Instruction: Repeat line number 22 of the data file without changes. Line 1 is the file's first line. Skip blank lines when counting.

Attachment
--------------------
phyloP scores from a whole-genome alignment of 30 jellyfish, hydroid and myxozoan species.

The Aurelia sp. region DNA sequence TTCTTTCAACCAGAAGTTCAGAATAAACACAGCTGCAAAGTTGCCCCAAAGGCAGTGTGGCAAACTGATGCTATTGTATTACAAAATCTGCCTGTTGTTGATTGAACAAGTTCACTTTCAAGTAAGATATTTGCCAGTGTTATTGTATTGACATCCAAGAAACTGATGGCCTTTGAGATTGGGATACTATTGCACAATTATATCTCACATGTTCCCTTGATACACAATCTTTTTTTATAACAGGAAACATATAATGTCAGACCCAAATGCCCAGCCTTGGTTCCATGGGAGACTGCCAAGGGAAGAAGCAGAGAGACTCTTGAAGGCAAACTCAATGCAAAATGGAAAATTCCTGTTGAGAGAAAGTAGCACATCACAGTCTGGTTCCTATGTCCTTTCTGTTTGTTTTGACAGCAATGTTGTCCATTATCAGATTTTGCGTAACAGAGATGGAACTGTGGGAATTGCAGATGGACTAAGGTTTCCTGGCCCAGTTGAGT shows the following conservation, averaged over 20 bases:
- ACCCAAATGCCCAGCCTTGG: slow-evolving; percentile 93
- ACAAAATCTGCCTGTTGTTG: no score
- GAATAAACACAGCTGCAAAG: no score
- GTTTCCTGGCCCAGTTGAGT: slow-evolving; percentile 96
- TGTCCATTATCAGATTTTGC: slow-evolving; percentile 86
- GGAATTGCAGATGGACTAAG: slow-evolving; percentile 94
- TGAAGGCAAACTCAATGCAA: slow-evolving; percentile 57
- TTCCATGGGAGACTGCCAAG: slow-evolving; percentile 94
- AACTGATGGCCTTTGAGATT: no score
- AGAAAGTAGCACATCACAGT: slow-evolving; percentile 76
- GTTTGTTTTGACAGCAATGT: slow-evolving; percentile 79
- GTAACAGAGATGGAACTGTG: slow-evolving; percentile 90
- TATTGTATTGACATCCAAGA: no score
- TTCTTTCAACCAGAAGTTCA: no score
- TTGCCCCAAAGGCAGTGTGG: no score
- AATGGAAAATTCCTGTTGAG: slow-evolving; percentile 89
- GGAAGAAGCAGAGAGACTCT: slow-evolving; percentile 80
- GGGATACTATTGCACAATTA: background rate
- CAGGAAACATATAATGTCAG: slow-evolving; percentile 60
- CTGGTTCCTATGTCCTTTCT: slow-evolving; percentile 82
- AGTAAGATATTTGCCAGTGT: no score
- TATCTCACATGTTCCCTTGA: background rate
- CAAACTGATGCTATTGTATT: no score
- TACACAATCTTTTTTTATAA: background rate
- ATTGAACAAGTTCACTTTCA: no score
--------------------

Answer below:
- CTGGTTCCTATGTCCTTTCT: slow-evolving; percentile 82